Richard Powers is really smart.
I don’t know his IQ or anything, it’s just a quality he seems to radiate. People give off all kinds of vibes (like creeper vibes), if you will, and from the first time I picked up one of his books, his intelligence was obvious. A few years back The Echo Maker was a bookclub selection. This book is about a sister who comes to care for her brother, who has a brain injury (Capgras Syndrome), which was the result of a recent car accident. The Echo Maker was not well received by the other book club-ers and not everyone finished it. These different reactions are not uncommon to the books we read. I bring it up simply because while I remember the majority disliking it, it was this book that introduced me to Powers, and ultimately my interest and fascination in to his thought process.
Several months passed and another friend was raving about Orfeo by Powers. Orfeo is about a retired composer who does genetic engineering as a hobby. When government officials arrive at his home he flees. During his journey you learn about his past, which coincides with such world events like the JFK assassination, 9/11, and H5N1. You find out about his love for music, a particular woman as well his struggle with needing to invent versus pleasing the world around him. To me, just reading the synopsis kind of blows my mind. How do you put all of those factors together and form a cohesive story?
The Time of Our Singing has musical roots as well. This story follows a interracial family and their three children who grow up during the Civil-Rights era. The husband and wife meet in college and bond over their love for music. I don’t know as much about this book, but I did buy it because Power’s wrote it.
Well, now to the big dog.
The Overstory, won the Pulitzer Prize for fiction this past April. Powers was a finalist for this prize in 2006. He has many other literary awards under his belt such as the National Book Award, the Man Booker (both short and longlist), the PEN/ Hemingway and so many others. When it was announced that he was this year’s PP winner, I remember thinking, Finally! So incredible well-deserved.
When I first heard the title, I looked up the word overstory. I had never heard it used and wanted to see what the definition was.
1. The highest layer of vegetation in a forest, usually forming a canopy.
2. The trees in a forest whose crowns constitute this layer.
The beautiful cover of this book does feature trees, so go with it. In a nutshell The Overstory is about trees, like really and truly about trees.
By the way, you’re welcome for that in-depth synopsis. Just kidding I’ll give you more, just in case his name alone and my awesome synopsis doesn’t send you racing to Amazon or the nearest book store.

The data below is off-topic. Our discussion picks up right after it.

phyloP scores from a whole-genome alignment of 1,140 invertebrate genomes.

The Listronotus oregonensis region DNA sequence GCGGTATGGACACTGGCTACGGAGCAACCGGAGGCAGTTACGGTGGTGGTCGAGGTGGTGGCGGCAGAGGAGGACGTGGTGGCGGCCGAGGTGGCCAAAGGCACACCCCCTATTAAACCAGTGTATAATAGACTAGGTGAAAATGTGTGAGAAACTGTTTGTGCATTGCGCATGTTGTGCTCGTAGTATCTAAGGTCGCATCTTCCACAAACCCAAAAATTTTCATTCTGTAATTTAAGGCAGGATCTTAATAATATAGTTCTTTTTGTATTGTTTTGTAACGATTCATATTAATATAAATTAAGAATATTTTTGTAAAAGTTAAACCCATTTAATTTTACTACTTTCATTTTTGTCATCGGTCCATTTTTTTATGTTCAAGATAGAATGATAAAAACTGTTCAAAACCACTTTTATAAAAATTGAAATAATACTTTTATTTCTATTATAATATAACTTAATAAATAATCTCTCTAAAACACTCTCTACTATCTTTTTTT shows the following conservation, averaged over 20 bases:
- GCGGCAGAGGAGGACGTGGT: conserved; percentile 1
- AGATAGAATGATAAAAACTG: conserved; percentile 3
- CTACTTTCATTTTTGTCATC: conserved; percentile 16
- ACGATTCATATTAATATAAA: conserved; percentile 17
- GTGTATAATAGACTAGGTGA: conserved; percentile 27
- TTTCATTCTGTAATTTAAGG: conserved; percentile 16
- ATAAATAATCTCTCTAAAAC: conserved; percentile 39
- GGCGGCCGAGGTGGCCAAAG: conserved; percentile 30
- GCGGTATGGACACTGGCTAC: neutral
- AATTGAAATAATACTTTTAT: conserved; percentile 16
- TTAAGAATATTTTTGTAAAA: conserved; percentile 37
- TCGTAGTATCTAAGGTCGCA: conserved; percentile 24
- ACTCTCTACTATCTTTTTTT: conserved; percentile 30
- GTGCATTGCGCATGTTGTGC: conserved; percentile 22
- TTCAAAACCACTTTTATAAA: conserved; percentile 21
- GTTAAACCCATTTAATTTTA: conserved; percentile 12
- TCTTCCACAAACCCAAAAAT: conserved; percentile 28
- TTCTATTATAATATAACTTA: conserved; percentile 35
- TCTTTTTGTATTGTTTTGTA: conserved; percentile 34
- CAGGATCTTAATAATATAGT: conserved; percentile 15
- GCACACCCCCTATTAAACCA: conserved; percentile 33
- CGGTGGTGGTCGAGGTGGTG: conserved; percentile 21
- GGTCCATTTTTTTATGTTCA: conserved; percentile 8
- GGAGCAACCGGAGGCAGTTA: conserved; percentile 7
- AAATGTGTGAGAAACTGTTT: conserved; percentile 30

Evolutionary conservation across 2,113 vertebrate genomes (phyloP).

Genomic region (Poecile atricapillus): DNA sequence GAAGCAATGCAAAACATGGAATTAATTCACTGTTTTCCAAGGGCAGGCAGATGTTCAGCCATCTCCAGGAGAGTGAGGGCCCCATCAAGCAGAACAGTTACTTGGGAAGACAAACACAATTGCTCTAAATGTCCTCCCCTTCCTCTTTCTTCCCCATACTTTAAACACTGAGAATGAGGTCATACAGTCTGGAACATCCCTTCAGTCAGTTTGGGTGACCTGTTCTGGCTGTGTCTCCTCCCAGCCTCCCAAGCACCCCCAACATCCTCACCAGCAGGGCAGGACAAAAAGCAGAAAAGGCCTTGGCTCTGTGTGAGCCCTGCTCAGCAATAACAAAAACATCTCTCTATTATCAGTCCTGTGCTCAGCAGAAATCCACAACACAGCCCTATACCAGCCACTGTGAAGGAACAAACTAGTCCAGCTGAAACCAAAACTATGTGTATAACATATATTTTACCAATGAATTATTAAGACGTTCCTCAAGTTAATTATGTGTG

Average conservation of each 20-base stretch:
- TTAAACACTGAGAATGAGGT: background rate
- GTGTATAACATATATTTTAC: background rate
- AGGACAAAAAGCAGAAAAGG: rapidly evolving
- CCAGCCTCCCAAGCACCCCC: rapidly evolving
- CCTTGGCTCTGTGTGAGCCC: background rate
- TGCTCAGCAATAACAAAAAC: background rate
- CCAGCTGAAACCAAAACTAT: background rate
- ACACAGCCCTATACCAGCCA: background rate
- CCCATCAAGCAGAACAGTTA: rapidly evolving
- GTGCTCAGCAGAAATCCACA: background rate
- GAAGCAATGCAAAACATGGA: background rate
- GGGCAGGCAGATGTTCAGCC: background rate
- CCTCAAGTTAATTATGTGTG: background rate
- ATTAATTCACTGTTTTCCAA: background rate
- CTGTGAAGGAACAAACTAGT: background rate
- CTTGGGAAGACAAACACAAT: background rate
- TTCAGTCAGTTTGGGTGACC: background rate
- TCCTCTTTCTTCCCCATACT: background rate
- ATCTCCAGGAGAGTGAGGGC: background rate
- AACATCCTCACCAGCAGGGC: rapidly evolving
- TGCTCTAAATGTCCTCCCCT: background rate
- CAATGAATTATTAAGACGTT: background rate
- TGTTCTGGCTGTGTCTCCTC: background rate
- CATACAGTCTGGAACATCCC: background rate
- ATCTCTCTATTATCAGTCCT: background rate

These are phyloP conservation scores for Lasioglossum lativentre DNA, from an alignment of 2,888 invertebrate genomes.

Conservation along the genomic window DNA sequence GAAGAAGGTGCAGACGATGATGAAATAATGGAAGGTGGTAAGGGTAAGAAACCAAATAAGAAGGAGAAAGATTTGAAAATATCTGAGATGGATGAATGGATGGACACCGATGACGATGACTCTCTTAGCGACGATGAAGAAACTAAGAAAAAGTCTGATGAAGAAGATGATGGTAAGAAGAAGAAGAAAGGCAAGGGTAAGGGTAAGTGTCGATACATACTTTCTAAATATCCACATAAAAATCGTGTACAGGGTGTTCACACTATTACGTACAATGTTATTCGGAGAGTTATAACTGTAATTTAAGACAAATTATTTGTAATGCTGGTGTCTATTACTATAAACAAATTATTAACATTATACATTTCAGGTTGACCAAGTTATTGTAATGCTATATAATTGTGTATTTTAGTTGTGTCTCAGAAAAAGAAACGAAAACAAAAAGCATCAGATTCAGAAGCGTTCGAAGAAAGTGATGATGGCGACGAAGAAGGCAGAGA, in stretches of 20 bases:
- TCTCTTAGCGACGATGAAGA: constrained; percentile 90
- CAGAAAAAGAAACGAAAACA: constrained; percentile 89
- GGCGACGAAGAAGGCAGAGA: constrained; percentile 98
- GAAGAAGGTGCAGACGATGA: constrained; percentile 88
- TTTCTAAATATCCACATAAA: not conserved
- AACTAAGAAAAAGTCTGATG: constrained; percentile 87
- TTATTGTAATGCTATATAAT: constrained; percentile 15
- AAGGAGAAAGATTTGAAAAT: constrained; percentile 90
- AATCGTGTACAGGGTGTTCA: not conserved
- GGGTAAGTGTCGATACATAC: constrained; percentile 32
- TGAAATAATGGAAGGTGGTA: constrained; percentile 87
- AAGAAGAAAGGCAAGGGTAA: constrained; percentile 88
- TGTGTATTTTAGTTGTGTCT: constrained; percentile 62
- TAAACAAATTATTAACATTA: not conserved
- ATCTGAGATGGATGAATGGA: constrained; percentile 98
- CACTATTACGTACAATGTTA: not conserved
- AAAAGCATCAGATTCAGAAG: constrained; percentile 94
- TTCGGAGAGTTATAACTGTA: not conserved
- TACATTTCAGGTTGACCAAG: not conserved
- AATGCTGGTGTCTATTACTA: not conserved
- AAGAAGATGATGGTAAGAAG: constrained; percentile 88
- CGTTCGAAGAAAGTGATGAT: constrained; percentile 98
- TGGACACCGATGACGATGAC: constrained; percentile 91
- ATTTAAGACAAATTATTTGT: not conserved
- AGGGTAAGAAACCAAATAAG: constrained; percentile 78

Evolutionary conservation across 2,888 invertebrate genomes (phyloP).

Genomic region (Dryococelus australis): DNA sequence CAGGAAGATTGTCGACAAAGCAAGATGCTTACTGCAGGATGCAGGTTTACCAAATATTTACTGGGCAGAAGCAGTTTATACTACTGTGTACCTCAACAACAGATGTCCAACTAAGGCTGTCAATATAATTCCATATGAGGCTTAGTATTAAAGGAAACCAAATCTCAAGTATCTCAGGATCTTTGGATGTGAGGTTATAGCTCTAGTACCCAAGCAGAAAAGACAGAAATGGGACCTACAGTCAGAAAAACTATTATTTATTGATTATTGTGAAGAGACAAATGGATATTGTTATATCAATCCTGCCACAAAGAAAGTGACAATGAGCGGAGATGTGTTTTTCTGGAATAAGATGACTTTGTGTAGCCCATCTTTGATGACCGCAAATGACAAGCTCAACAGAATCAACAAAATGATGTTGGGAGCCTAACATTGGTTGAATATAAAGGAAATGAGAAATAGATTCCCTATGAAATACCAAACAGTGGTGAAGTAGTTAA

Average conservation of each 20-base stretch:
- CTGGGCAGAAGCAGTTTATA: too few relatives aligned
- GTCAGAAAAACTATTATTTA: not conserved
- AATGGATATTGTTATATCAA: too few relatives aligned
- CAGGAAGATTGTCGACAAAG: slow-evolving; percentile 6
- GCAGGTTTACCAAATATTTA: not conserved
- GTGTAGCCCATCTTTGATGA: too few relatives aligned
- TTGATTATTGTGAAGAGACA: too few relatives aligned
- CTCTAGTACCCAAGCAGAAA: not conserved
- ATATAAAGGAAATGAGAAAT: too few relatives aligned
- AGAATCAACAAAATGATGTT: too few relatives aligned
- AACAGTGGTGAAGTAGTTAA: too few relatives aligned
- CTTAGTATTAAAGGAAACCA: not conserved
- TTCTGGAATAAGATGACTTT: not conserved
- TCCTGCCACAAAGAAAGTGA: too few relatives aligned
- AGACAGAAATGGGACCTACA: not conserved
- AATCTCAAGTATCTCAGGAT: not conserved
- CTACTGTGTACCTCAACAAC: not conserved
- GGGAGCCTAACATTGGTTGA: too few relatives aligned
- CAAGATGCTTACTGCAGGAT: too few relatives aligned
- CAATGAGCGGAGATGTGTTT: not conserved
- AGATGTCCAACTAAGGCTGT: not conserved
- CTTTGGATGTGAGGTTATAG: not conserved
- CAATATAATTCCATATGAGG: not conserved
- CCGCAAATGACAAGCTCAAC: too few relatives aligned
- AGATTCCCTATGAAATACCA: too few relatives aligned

Here is the cut and pasted book summary:
An Air Force loadmaster in the Vietnam War is shot out of the sky, then saved by falling into a banyan. An artist inherits a hundred years of photographic portraits, all of the same doomed American chestnut. A hard-partying undergraduate in the late 1980s electrocutes herself, dies, and is sent back into life by creatures of air and light. A hearing- and speech-impaired scientist discovers that trees are communicating with one another. These four, and five other strangers―each summoned in different ways by trees―are brought together in a last and violent stand to save the continent’s few remaining acres of virgin forest.
To me, it’s just strange enough to grab my attention. It’s a little out there, but completely intriguing. Or maybe I just really like trees?
I came across a great article about Powers on theguardian.com. It talks about his life, career, awards, and then delves in to his interest in trees before he wrote The Overstory,
“Powers hadn’t particularly considered trees until his first encounter with a giant redwood a few years ago, while he was in California teaching on Stanford’s creative writing fellowship course. “When they’re as wide as a house and as tall as a football pitch you don’t have to be particularly sensitive to be wowed by it,” he says. “But once I started looking, I realised it’s not about the size and scale … it’s that I’ve been blind to these amazing creatures all the time.”
After he wrote this book he took a trip to the Smokies, he realized after a research trip that he felt better than he ever had. Powers was then teaching at Stanford and within six months, decided to give up that lucrative job and move to the middle of the forest.
Powers’ books revolve around music, artificial intelligence, virtual reality, and genetics. These are areas that although I only know a little of, I find to be extraordinary subjects to learn about. Hopefully there’s some food for thought in this post and if nothing else, maybe you’ve learned about a new-to-you author. Or as Powers was dubbed in theguardian.com article, “the best novelist you’ve never heard of.”
“Man reading should be man intensely alive. The book should be a ball of light in one’s hand.”